In parallel to these downward trends between 2008 and 2009, export in textile products has decreased by around 20% whereas trade in clothing products has decreased by 15%. In 2010, export developments were more positive in textile and in clothing products. In both sub-sectors exports increased by 8%.

With the end of the economic crisis, a slight change in import and export partners can be distinguished. The USA, main export market for European T/C products up until 2008 has been replaced by Switzerland in 2009 and in 2010 the USA continues to rank as number two for EU T1C exports. Imports from China increased by 9% in 2010.

The end of the Agreement on Textiles and Clothing in 2005 – liberalization of the textile and clothing sector

For many decades, the textiles and clothing sectors were a notable exception to the progressive liberalization of trade in manufactured goods. Since beginning of 2009 trade in textiles and clothing is fully liberalized and there are no longer any quantitative restrictions in the EU on textile and clothing exports including imports originating in China. Because of this liberalization, China has become the EU’s largest provider of textiles and clothing, and continues to capture market share in Europe, understandably a higher increase can be detected in recently liberalised categories, from other traditional providers in Asia.


Footwear Sector

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  • EU footwear exports in 2010: €4.9 billion
  • EU footwear imports in 2010: €13.5 billion
  • EU share of global footwear exports in 2010: 0.5%
  • Biggest markets for EU footwear exports: USA, Russia, Switzerland and Japan.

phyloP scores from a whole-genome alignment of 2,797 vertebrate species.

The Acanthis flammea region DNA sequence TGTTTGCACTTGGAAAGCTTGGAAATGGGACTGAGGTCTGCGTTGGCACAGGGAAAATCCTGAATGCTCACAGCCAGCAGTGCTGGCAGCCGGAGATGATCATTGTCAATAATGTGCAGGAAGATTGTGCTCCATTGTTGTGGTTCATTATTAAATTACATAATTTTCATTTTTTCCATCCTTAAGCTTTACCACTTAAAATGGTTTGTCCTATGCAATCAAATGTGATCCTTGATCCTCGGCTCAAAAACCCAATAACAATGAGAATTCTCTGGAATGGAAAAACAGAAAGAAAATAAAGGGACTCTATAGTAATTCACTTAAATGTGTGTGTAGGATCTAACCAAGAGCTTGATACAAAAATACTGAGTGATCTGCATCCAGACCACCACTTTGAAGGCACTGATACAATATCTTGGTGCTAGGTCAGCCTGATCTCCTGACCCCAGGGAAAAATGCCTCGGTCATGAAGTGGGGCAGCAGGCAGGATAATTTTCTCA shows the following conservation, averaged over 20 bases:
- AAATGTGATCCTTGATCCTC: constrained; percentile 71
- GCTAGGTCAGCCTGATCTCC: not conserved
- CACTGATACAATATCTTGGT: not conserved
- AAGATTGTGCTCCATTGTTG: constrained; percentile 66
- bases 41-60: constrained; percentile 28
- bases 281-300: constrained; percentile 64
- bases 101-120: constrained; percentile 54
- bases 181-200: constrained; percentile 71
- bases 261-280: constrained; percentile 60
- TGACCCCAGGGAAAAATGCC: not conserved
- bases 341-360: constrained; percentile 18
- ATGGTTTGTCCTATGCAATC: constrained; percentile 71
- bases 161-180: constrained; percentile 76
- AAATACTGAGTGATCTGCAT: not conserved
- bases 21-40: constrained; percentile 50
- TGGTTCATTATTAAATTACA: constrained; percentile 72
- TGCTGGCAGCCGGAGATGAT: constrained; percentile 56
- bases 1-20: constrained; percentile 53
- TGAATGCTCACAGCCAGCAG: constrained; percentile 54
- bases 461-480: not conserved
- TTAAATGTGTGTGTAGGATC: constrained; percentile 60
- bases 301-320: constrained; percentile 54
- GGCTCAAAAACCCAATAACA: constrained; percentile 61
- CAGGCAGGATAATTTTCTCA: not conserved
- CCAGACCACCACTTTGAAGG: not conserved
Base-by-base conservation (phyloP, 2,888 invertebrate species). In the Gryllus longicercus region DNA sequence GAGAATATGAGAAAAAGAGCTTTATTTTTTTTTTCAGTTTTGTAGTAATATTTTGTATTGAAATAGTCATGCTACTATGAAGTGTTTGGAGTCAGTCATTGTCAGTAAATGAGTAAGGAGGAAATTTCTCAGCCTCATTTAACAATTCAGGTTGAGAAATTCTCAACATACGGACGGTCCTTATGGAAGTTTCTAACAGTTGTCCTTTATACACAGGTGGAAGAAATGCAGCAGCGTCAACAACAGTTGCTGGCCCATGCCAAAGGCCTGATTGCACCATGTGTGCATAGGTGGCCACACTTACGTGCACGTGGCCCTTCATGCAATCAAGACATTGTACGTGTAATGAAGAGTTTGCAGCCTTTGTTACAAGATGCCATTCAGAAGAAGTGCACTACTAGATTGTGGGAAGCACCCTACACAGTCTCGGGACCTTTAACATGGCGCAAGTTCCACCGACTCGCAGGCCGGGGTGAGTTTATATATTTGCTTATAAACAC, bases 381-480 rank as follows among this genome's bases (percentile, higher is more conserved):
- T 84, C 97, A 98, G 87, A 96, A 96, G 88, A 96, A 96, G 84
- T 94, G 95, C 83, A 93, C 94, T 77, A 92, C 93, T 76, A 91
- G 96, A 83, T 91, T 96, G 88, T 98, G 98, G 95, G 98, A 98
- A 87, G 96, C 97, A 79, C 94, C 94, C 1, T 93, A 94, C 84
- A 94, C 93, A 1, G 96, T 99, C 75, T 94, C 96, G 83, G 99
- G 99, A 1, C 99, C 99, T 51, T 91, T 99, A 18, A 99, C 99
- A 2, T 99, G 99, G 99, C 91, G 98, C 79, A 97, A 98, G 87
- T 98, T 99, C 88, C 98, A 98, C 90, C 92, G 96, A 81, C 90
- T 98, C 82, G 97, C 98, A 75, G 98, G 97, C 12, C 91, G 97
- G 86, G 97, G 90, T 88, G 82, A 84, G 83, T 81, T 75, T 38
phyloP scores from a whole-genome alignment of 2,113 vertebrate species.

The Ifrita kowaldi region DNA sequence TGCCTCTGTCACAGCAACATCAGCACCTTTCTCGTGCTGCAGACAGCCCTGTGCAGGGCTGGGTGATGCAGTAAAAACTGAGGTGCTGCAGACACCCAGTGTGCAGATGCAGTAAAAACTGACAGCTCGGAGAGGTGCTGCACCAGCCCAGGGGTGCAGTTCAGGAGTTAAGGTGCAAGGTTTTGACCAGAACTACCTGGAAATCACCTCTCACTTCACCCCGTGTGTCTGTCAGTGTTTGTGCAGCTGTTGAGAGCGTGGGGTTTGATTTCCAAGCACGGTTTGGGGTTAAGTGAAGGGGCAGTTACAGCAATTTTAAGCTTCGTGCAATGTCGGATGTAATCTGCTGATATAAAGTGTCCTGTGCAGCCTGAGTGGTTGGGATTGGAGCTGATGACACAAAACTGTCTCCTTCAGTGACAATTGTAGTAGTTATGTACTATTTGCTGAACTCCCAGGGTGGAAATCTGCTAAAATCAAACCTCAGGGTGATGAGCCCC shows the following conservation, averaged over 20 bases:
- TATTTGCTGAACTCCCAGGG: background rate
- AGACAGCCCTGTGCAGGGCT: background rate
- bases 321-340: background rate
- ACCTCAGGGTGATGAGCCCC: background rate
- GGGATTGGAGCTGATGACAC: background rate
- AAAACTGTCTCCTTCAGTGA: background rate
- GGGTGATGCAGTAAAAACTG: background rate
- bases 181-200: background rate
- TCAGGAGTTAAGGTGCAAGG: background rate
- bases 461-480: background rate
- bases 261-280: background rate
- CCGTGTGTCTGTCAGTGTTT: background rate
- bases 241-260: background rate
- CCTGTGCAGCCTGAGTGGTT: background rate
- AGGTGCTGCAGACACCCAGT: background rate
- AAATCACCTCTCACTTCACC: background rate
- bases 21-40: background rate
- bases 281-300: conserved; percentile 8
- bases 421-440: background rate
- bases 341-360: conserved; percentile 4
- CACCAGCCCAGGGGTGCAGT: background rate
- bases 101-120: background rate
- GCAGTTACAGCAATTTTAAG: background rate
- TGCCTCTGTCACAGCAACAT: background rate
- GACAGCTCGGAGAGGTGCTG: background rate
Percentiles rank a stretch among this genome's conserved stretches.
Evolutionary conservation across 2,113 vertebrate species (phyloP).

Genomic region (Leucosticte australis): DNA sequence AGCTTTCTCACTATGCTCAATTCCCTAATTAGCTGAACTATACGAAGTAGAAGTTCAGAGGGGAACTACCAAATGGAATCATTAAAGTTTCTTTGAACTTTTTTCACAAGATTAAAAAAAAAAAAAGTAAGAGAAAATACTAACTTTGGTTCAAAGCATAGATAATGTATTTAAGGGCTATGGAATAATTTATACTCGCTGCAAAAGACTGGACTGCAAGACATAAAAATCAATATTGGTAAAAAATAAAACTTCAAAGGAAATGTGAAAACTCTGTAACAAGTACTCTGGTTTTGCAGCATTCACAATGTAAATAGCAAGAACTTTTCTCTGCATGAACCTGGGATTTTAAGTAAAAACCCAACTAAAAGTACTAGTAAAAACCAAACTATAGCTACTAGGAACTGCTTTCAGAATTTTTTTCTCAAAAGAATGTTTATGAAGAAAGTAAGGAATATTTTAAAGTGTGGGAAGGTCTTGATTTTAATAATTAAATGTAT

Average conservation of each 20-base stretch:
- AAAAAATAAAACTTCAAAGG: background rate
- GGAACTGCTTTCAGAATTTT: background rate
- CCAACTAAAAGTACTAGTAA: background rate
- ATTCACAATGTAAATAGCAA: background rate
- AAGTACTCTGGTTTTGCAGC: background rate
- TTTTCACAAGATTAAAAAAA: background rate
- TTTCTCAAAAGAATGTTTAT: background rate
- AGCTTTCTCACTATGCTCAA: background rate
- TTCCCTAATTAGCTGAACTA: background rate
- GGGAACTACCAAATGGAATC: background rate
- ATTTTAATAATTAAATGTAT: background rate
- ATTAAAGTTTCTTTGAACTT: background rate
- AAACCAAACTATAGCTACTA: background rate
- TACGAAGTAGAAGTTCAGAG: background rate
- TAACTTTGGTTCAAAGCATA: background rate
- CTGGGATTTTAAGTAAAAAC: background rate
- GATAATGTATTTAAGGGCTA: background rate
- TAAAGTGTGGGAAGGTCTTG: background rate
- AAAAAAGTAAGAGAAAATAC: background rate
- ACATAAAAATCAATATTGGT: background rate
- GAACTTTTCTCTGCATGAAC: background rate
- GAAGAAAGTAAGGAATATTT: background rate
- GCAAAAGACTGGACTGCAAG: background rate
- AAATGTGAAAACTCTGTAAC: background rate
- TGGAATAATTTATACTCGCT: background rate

Fratelli RossettiThe EU is a major producer and exporter of footwear, especially high quality, high value fashion shoes. In 2010 the EU was the second global exporter of footwear exporting €4.9 billion worth of shoes globally.

As with textiles and clothing, EU footwear exporters continue to face obstacles to exports in many markets, both in the form of high tariffs and non-tariff barriers. The footwear sector also suffers from the impact of counterfeiting and piracy.

On the European market, EU producers face strong competition from low priced imports. Anti-dumping measures put in place since 2006 have been extended in December 2009 in order to counter unfair competition from China and Vietnam. An additional challenge for EU footwear producers is ensuring a steady and open supply of raw materials. The leather goods sector is widely affected by export taxes and export restrictions. Because the price of raw materials can be between 30 and 50% of the cost of production in this sector, barriers that raise the costs of raw materials can pose a serious problem. The EU addresses these problems in the framework of its Raw Material Initiative. In February 2011, the Commission endorsed in this respect a Communication relating to challenges in commodity markets and raw materials. Trade wise, we address these problems in our bilateral trade negotiations with raw material-exporting countries and in our Market access partnership.